Come to your senses. “Walk slightly slower and begin to open your awareness to all of your senses, one by one. See what is around you, listen to the sounds, taste the air or whatever is in your mouth, feel the warmth, coolness, or breeze on your cheeks, smell the air. Then pause for a moment and try to take in the information from all of your senses at once.” Try noticing how attuned other animals are to their environment – how the squirrel freezes when she hears you approach, twitching her ears and nose; how the small bird hops or flies away when the hawk draws near. Appreciate the evolutionary based “alarm systems” present in all animals, including us.
Say a calming phrase. Recite a phrase that accompanies the rhythm of your gait. For instance, “Breathe in, breathe out…” or “Loving kindness…” or “Be here, now…” or another phrase that is meaningful to you.
Encourage students to practice this exercise anytime that they’re walking (between classes, running errands, hiking, etc.). When they notice that they’re rushing or not “present” with the experience, they could just notice that and say to themselves, “rushing, rushing, rushing” and shift back to the calming phrase they identified.
Invite students to identify a quiet, restorative location on campus that they can commit to visiting for at least 20 minutes, 3 times per week or more, ideally over the course of the entire semester. They should record observations in their course journal, including changes in environmental conditions (e.g., weather, changing/falling leaves, student/faculty behaviors and facial expressions), as well as any personal thoughts, feelings, reflections that are inspired by their spot.
For a rich collection of links to ecopsychologists, ecopsychological academic programs, and other ecopsychology resources, visit www.ecopsychology.org.
Three very good ecovillage websites are available at the following sites:
- Earthaven Ecovillage (North Carolina)
- Ecovillage at Ithaca (New York)
- The Findhorn Ecovillage (Scotland)
Information about ecovillages all over the world can be found on the Global Ecovillage Network.
“Based near Cable, Wisconsin, USA, ReWild University is the home of the ‘Forest Monk’ programs — intensive training in ancestral skills, mental/emotional strength, primal fitness, tracking, and much more.”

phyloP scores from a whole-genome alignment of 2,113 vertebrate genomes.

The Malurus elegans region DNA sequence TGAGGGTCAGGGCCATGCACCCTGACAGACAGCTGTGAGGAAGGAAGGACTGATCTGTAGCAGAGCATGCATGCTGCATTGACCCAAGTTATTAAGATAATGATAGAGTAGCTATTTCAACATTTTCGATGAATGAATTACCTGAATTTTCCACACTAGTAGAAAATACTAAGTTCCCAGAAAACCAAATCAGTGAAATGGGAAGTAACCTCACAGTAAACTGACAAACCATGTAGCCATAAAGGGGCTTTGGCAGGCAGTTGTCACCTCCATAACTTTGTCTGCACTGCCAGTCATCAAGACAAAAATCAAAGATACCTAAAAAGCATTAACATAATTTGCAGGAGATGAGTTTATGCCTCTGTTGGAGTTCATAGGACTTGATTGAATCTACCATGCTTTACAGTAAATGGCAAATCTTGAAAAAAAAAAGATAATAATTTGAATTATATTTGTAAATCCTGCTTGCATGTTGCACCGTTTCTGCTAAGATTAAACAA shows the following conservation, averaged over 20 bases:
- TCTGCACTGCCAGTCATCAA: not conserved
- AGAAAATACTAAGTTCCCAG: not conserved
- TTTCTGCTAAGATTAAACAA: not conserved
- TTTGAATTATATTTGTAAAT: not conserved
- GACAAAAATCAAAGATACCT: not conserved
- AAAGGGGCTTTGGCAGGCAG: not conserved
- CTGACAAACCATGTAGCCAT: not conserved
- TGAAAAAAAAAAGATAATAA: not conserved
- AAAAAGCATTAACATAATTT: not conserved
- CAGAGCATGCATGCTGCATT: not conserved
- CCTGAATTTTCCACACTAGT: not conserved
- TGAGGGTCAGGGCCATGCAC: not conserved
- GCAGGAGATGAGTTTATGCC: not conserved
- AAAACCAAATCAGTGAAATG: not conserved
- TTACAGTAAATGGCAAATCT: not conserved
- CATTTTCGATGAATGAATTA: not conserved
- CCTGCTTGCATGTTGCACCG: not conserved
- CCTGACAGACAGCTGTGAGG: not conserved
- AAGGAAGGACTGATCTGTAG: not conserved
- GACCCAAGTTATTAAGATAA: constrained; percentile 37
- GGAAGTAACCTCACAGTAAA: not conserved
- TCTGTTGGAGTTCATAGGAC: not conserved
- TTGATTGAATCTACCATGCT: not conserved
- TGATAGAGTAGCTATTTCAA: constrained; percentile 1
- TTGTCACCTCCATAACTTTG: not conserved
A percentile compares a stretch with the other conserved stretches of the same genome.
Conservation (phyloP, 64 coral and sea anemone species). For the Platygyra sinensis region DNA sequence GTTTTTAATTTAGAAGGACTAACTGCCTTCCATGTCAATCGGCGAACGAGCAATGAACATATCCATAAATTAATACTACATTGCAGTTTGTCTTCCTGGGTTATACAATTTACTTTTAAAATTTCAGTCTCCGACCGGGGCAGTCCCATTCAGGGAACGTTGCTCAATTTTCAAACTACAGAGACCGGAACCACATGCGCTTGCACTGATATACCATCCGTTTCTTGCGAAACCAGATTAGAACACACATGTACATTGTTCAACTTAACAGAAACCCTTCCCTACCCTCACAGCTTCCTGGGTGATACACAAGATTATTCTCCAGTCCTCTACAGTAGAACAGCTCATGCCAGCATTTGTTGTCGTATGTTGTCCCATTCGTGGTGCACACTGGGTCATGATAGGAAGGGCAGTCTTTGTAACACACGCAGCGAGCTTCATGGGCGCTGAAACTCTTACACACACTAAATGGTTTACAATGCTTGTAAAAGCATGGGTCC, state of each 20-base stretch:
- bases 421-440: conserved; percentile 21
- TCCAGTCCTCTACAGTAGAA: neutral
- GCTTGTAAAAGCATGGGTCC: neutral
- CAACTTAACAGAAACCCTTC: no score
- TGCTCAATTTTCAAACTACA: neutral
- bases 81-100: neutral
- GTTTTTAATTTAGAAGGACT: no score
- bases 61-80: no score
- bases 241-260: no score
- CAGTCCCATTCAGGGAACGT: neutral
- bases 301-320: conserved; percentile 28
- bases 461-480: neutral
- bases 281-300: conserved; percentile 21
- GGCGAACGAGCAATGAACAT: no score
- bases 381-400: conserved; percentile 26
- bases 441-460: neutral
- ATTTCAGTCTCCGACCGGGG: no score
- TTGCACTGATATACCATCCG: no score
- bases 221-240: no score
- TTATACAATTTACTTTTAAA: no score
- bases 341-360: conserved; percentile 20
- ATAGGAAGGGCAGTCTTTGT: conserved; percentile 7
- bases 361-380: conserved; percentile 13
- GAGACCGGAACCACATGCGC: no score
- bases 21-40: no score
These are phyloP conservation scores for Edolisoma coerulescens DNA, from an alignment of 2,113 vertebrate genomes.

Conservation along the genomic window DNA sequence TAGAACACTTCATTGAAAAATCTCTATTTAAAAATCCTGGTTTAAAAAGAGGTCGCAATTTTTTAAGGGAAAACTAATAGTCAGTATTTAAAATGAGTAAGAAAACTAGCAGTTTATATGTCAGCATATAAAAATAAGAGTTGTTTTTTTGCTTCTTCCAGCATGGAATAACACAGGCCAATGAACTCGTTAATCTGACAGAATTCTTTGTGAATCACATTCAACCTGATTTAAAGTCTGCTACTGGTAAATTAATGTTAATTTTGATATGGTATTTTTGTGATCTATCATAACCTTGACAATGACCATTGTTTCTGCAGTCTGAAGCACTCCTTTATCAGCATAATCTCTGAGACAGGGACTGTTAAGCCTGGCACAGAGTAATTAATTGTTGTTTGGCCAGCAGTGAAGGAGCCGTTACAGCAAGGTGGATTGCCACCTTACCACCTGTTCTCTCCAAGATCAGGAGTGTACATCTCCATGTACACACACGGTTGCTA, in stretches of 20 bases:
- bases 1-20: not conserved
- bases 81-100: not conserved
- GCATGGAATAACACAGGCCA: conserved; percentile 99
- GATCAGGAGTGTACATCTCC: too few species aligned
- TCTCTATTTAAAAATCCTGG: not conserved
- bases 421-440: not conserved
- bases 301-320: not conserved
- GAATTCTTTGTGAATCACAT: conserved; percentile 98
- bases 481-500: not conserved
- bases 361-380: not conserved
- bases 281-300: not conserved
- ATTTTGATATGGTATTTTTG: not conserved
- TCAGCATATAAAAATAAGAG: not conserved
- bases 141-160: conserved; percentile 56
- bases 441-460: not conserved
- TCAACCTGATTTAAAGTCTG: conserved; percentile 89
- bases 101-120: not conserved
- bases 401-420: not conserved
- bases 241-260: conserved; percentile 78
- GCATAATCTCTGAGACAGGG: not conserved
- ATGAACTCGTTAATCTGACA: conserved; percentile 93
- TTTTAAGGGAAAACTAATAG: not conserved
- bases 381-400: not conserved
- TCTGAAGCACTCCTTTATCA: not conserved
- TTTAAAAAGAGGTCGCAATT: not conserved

Touching, inspiring, and sobering, Earth Seasoned beautifully illuminates what happens to our sense of self, our connection to non-human nature, and our relationship to other humans when we slow down, unplug, and use our brains and bodies in the ways we are built to do. Viewers witness how spending a “gap year” living semi-primitively in the Oregon Cascade Mountains transforms Tori from an academically struggling social outcast to a competent, self-assured, insightful, and peaceful human. The skills and wisdom shared by Tori, her peers, and her instructors hold lessons for all of us whose well-being and priorities are compromised by frenzied, technology-laden, materialistic lifestyles.
This documentary, available online and in DVD format, takes a close look at the effect of consumerism on our health and on the planet. Experts in marketing, psychology, and sustainable design give insight into the many problems of Western society’s obsession with material goods, and suggest several changes society can make to help ourselves and to benefit the environment.
Biophilic Design describes this recent trend in green architecture to incorporate “the architecture of life — buildings that connect people and nature.”
In this film from the Sacred Balance series, David Suzuki spends time with the Inuit on Baffin Island on their spring hunt. His adventure serves as the backdrop for a dicussion of biophilia. E.O. Wilson, Sarah Conn, and Wade Davis appear in the film.
This VHS film features Theodore Rozsak, Sarah Conn, and Carl Anthony. It provides a nice overview and introduction to ecopsychology for students. Although this film is difficult to locate for purchase, it is available through WorldCat from more than forty college and university libraries in the U.S.
This half-hour VHS film was created by bioregionalist Kirkpatrick Sale and others. Narrated by Susan Sarandon, it asks questions about the connection between humans and the natural world. It is available from the Foundation for Global Community.
Several films highlight the psychological and ecological contrast between humans living connected vs. disconnected from nonhuman nature. Some examples include the following:
Grizzly Man (2005)
This documentary by Werner Herzog profiles Timothy Treadwell, an aspiring actor with an alcohol problem who found relief from the stresses of contemporary life during thirteen summers spent living among grizzlies in Alaska. This film is fascinating in that Treadwell is far more integrated into a wild setting than most Americans ever could be, while at the same time, he seems completely disconnected from the setting. Most of the film consists of Treadwell’s own footage of himself and the bears in which he narrates and talks to them in a voice reminiscent of a children’s t.v. show host, “Hello, Mr. Chocolate Bear. How are you today?…” Treadwell expresses deep concern about the bears’ well-being at the same time that he seems not to understand the ecological systems and food chain around him. Treadwell met his end when he and his woman traveling companion were consumed by a grizzly. The film is thought-provoking and challenges a romanticized view of “getting back to nature.”
The Snow Walker (2003)